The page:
When & Where: The talk will be…

  • On Friday, April 12th, from 12:00-1:00 p.m.
  • In ECTR room 118

This event is free to attend; no registration required.

English Department Scholarship Opportunity

Students who intend to complete an independent study or bachelors essay in English beginning next fall are eligible to submit their proposals for consideration for the Macy Ezell Cooke Scholarship and an award of $1,000!

Details: The Cooke Scholarship is awarded to the most promising, innovative, or academically substantial project, based on the proposal. In preparing their proposals, students should follow the guidelines provided below. The English department will consider all proposals submitted for the scholarship at their final faculty meeting on April 9th.

To Apply: Submit your proposal through the Cougar Scholarship Award System by April 5th. Please note that April 5th is only the deadline for the consideration for the scholarship. BE/IS proposal final deadlines come much later.

Students are expected to consult with their preferred faculty advisors well in advance of preparing their proposals and to complete their proposals on time and strictly according to the guidelines stated below. Acceptance of proposals is contingent upon the approval of a committee composed of the faculty advisor, the appropriate concentration director (Creative Writing; Literature and Film; Writing, Rhetoric, and Publication), and the Associate Chair of the Department.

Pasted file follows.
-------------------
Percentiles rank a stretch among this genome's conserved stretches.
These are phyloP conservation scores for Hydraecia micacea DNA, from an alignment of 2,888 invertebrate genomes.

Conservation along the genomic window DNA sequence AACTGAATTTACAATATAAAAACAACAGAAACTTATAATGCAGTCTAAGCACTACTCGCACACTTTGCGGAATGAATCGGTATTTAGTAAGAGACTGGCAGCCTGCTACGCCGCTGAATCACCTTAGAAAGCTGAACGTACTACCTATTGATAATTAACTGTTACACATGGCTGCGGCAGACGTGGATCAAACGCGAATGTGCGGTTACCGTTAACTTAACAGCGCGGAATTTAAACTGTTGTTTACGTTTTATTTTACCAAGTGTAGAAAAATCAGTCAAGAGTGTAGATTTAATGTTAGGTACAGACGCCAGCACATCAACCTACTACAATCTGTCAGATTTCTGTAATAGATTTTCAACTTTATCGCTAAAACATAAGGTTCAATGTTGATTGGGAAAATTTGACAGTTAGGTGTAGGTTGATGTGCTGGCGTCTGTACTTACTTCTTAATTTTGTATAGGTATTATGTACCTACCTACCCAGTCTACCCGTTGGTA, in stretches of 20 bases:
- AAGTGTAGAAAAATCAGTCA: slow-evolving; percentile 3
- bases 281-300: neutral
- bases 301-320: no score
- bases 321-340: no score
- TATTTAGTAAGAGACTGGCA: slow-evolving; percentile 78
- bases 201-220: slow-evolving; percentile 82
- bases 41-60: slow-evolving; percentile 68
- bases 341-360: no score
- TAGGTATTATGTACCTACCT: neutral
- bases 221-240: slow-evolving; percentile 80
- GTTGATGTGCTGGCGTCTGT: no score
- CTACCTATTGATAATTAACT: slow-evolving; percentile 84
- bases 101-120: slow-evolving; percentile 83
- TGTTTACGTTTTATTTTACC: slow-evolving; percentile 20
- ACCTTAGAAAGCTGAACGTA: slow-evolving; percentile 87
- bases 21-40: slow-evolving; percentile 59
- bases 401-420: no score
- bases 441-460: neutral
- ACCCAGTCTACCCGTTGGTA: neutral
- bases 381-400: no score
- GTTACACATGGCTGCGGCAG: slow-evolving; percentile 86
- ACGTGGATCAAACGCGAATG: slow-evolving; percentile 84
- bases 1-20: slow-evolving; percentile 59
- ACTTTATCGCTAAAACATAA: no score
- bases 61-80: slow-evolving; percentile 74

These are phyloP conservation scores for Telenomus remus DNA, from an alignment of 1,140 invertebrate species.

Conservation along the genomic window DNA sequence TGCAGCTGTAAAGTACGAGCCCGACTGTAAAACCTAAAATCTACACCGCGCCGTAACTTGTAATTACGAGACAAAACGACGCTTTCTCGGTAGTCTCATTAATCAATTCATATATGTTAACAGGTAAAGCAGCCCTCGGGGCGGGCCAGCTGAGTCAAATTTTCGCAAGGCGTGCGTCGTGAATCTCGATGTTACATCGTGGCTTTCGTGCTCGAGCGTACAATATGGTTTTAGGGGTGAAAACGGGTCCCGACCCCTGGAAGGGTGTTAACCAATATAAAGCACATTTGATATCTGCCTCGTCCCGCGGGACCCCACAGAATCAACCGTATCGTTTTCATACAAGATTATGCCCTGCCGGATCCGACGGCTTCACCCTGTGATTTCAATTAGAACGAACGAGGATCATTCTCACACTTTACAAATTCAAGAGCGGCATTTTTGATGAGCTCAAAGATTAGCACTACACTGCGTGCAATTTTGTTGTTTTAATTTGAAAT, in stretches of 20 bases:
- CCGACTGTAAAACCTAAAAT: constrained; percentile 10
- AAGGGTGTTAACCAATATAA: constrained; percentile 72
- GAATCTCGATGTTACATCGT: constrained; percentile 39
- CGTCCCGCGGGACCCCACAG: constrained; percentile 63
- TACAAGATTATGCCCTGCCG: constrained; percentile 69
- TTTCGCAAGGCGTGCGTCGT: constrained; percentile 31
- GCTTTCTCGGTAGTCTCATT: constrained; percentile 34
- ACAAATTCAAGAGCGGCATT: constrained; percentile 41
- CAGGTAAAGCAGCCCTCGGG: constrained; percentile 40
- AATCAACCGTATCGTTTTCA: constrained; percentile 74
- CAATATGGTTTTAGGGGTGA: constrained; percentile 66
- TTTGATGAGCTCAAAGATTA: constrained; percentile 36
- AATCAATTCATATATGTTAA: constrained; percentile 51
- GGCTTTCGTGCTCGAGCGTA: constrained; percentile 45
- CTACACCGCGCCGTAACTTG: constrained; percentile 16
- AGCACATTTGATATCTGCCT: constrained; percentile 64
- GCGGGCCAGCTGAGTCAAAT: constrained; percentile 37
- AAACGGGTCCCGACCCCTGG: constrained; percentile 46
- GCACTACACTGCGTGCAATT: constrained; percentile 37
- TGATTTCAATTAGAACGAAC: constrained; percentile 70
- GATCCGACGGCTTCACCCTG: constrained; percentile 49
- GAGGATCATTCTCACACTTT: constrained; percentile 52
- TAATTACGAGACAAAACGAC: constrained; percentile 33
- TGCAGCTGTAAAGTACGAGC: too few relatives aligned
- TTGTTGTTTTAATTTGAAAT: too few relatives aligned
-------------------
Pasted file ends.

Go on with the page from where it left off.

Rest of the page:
To propose a Bachelor’s Essay or Independent Study in English, a student must:

  • have completed 60 hours of coursework, including ENGL 299
  • not have exceeded 9 hours of independent study (including Tutorials, Bachelor’s Essays, and Independent Studies)
  • identify a BE or IS faculty director in English
  • consult with the director while preparing the proposal according to the guidelines below

Submit the proposal, via your director, to the committee no later than one week before the first day of classes for the semester in which the work is to be done. It is preferable to submit the proposal much sooner, preferably in the prior semester.

Proposal Guidelines
Your proposal should be 400-500 words long—one single-spaced page—excluding the bibliography. Place your name at the top of the first page along with the name of your faculty advisor, and indicate whether you are proposing an Independent Study or a Bachelor’s Essay. Proposals should include the following: